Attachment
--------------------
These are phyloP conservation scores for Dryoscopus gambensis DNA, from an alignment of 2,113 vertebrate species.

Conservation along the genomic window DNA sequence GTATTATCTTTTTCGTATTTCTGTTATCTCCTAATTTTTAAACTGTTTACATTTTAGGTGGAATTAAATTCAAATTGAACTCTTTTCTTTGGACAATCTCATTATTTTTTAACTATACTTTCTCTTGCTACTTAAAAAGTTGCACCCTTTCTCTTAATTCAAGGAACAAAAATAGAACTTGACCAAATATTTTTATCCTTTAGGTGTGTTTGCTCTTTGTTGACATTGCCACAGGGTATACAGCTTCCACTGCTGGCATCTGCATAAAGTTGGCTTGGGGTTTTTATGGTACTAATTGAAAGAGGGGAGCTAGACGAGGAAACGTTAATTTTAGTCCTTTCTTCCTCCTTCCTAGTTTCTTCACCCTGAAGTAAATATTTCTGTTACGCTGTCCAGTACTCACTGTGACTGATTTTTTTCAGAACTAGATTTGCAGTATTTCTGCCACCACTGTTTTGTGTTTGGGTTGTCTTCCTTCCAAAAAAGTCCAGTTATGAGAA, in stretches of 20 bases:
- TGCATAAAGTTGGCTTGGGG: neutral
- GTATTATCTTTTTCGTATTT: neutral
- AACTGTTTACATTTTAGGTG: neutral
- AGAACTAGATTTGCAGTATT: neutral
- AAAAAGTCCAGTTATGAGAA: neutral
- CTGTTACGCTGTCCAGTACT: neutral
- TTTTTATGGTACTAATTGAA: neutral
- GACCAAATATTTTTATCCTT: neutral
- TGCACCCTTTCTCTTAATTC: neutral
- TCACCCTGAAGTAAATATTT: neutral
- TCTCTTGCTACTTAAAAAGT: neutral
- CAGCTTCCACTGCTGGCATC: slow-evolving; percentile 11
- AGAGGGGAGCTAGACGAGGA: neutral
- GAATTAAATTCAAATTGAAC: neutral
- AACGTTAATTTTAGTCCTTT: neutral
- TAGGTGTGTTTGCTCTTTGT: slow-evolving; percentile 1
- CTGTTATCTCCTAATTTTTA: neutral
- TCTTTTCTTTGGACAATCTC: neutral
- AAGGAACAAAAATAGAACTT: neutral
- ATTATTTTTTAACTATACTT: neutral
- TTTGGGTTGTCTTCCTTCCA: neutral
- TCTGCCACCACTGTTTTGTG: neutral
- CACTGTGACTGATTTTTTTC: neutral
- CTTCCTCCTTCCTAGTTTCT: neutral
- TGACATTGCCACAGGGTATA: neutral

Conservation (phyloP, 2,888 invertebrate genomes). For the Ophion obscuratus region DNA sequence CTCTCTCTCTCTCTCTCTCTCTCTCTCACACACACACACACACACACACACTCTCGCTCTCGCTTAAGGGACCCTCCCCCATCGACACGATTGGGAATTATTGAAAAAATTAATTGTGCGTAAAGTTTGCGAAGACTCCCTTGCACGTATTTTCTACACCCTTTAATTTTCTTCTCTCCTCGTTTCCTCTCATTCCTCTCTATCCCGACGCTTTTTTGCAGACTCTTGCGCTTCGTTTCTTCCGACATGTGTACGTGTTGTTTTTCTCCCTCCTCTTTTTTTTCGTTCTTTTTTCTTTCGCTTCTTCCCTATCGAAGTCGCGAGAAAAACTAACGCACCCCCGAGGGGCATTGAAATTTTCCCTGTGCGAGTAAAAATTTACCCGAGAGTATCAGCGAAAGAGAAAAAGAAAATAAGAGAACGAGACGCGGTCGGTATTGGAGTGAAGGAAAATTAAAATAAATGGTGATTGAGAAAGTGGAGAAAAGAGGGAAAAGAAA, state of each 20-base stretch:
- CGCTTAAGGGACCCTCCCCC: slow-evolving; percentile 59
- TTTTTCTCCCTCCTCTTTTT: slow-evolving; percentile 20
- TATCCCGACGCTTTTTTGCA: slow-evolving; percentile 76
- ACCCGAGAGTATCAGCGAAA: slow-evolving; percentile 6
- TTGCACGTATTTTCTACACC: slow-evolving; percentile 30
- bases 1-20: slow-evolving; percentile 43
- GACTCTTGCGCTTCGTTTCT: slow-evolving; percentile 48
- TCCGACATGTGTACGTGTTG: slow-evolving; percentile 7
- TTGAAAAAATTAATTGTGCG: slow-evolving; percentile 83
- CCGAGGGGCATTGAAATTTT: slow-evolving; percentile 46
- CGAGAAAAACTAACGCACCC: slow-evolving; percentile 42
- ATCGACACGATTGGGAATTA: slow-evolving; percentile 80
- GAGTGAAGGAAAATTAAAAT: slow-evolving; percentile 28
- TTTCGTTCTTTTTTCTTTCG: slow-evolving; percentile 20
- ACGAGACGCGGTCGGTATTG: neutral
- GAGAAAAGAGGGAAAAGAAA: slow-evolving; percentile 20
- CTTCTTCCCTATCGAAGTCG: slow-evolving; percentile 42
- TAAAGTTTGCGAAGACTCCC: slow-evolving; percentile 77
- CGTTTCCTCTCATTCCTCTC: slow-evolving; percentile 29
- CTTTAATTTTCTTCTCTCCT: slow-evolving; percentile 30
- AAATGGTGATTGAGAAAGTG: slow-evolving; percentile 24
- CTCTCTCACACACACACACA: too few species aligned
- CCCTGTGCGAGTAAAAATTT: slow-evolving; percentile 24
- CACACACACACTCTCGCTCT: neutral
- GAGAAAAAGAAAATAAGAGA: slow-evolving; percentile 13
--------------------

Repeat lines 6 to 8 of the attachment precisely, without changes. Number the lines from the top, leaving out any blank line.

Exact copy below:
- AGAACTAGATTTGCAGTATT: neutral
- AAAAAGTCCAGTTATGAGAA: neutral
- CTGTTACGCTGTCCAGTACT: neutral